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I'm curious to know if any of the Cocoa frameworks contain an initializer that might be mistaken for dealing with a human being. Obvious methods, (although I don't know if or where they exist) are initWithAge, or initWithName.

Are there any really clever sounding Cocoa initializers that may be applicable to people?


I'm certainly not asking about the new operator. This is the kind of question you might get at a trivia event, but I'm absolutely serious about this. It can be answered objectively and definitively. Are there any cleverly named Cocoa initializers that can be understood to refer to people?

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You mean to say is there any new operator kind of method in cocoa?? –  Hussain Shabbir Oct 27 '13 at 15:13
Absolutely not asking about the new method. –  Moshe Oct 27 '13 at 15:16
I have got to know what drove you to ask this question. –  Riley Avron Oct 28 '13 at 3:30
@Riley, haha! I'm updating my business cards that I made for WWDC 2012. It had initWithAwesome on it. I wanted something fresh. –  Moshe Oct 28 '13 at 4:30
Ah. I feel like saying, "well now, I've seen it all," but of course your question proves I never will. I hope they (the business cards) come out cool. –  Riley Avron Oct 28 '13 at 21:37

2 Answers 2

up vote 14 down vote accepted

So, I think you're asking this:

Is there an established convention for initializing an object that describes a person?

So, the first thing I would do is grep through the framework headers looking for references to "person":

$ cd /Applications/Xcode.app/Contents/Developer/Platforms/MacOSX.platform/Developer/SDKs/MacOSX10.9.sdk/System/Library/Frameworks
$ grep -r 'Person\b' . | edit

(Yes, I default to looking in the Mac SDK. Looking in the iOS SDK will be left as an exercise to the reader)

This results in 381 hits for me, mostly duplicated information. But there are a couple of interesting hits:

  • ABPerson from AddressBook.framework
  • EKParticipant from EventKit
  • PSAuthor from PubSub

Unfortunately, none of these results have an initializer, because they're all mainly for interacting with existing Person objects, not for creating new ones. The exception is -[ABPerson(ABPerson_vCard) initWithVCardRepresentation]. That's probably not helpful.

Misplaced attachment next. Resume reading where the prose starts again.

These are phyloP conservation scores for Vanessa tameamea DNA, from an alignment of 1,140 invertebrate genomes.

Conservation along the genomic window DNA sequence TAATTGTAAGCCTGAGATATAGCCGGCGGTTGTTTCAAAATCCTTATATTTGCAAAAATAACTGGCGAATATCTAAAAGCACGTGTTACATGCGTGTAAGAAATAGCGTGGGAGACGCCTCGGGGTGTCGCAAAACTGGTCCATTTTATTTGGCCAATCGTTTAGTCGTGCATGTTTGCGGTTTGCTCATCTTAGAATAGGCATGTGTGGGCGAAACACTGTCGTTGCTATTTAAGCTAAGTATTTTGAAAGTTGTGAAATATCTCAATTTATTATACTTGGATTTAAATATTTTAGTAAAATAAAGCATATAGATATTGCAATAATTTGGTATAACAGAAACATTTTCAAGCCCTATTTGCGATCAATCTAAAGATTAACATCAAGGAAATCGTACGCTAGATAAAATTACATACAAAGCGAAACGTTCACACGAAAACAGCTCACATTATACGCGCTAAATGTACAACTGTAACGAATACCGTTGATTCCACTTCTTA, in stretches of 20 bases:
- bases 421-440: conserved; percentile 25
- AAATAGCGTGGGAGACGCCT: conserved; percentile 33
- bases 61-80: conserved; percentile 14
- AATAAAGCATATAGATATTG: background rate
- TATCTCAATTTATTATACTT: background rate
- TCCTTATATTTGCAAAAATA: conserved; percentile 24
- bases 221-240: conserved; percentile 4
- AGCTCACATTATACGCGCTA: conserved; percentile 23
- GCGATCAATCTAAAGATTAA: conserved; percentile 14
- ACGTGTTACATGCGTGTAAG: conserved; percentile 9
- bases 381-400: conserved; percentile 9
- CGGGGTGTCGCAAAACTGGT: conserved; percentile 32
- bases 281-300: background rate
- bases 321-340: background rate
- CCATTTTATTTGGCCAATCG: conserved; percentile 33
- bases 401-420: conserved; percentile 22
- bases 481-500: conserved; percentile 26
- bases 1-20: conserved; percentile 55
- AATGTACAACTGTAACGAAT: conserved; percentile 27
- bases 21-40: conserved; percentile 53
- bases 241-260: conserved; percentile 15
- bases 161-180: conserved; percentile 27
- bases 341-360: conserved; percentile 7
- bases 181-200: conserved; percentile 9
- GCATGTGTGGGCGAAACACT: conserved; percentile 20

So we need to keep digging. How else might we describe a person? "People"? "Member"? "Individual"? "Customer"? All of these would be pretty good things to look for.

And then I remembered that there's this obscure framework buried deep inside the OS X SDK that no one ever really talks about, called Collaboration.framework:

The Collaboration framework is a set of Objective-C classes that allows developers to monitor identities and their attributes. (reference)

That looks promising! And indeed, looking in here there's really interesting class: CBIdentity. A CBIdentity "is used for accessing the attributes of an identity". There are a bunch of different ways to create an identity, but I like this pattern, and I would recommend doing it like this:

An "MBIdentity" class would define ways to canonically identify a person. So you could have -initWithSocialSecurityNumber: or -initWithName: or -initWithBirthLocation:time:, etc. The purpose of this class would be to establish a collection of attributes that are sufficient to identify an individual.

Your "MBPerson" class would then have an -initWithIdentity: method that takes an MBIdentity. The Person would then take on the characteristics of its composed Identity.

I suppose the important thing to realize here is that there are many ways to establish identity (and hence many properties/initializers on an MBIdentity). But once you've established an identity, only one Person has that identity (and so your Person class only has an initWithIdentity: method).

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In the immortal words of Christopher Eccleston as the Doctor: Fantastic! –  Moshe Oct 27 '13 at 16:08

Strange question... erm...

initWithKind: // nice, nasty...
initWithUser: // username
initWithColor: // black, white
initWithStyle: // cool, geeky
initWithTitle: // Dr
initWithSize: // big, small

composed versions

initWithTitle:@"Dr" message:@"You are crazy"
initWithTitle:@"Your Honour" style:@"serious" handler:@"wife"

although these are from BlockKit so they might not count...

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